Deschooling is not just the child recovering from school damage. It's also the parents exploring their own school and childhood damage and proactively changing their thinking until the paradigm shift happens.—Robyn Coburn

Fairy-Crown Robyn
photo by Jakesmome, September 2006, Albuquerque

Robyn Coburn on Unschooling

Ten Questions with Robyn Coburn, beautiful intro by Pam Laricchia, to an interview Pam did of Robyn in June 2017, with links to the sound file and transcript.


When Jayn Reads

Encouraging Creativity: Part of an intermittent series of musing on the odd objections people make to home schooling

"Educational": A Label Worth Ignoring

Bullies are No Laughing Matter

A Different Cornucopia

Some general thoughts on Respect

The Beautiful Park, hard to describe, and hard to forget

Giving Children Options

"Expectations can get in the way of seeing what is really happening."

Robyn's answer to "How does a person who has no rules to follow as a child cope to life as an adult in a world filled with rules? "

Talking to Babies (one of several contributors)

Avoiding "No"— Saying "Yes"

Mothering During a Melt-Down, with many suggestions for avoiding melt-down situations, and strategies and tools for restoring calm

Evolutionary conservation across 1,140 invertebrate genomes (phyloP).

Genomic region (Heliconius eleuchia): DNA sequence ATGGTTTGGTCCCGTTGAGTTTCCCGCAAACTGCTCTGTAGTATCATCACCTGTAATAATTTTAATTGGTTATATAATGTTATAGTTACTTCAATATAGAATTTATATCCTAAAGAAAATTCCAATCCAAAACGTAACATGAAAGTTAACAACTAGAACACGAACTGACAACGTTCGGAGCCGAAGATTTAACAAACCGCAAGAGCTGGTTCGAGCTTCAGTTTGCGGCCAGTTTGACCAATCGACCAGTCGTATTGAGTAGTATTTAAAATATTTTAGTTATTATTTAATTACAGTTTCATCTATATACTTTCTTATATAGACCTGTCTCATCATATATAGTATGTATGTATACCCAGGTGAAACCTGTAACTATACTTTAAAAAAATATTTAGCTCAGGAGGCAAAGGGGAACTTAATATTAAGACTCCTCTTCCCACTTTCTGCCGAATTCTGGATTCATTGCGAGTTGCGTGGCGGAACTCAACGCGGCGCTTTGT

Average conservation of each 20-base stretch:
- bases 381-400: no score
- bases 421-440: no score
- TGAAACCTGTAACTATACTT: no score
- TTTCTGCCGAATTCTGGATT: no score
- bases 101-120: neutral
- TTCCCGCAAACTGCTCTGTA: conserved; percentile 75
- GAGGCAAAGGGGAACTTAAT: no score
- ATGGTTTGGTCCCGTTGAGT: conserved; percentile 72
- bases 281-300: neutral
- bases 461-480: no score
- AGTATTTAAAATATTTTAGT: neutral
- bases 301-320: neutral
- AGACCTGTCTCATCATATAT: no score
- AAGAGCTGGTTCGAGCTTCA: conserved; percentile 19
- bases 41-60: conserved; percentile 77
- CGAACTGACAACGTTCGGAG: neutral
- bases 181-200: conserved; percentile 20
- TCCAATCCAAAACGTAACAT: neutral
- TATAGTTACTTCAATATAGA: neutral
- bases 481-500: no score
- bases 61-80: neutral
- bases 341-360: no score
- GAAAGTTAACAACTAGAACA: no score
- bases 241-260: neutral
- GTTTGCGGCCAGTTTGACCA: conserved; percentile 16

Robyn responds to questions about options, TV, freedoms...

On young children and TV: What's the Attraction? What are the Fears?

Response to someone saying unschoolers will not be able to keep jobs

Jayn Coburn at a Barbie Convention
Jayn's Barbie scenarios and Robyn's descriptions

"The Early Years"
Once you take out any academic pressures with these younger-than-school-age folk what is left is the Radical or whole life part of Radical Unschooling. I will talk about how I have found that 'to trust' is an action as well as an emotion and how Trust is the foundation of parenting into a life of Unschooling with Joy.

Robyn's Blog:
Making, Mothering, Musing (

Robyn makes dolls and has a blog and etsy store:

"My father was Elimar Clemens Buschmann, born in Cologne, Germany around 1917 or 18, one of nine brothers. He spent his working life as a juggler, and tightrope walker, later slackrope walker – juggling on a wire. I had always been told, since my childhood, that he invented the tennis racket trick in the early thirties. . . ." read more and see video!!

Other Voices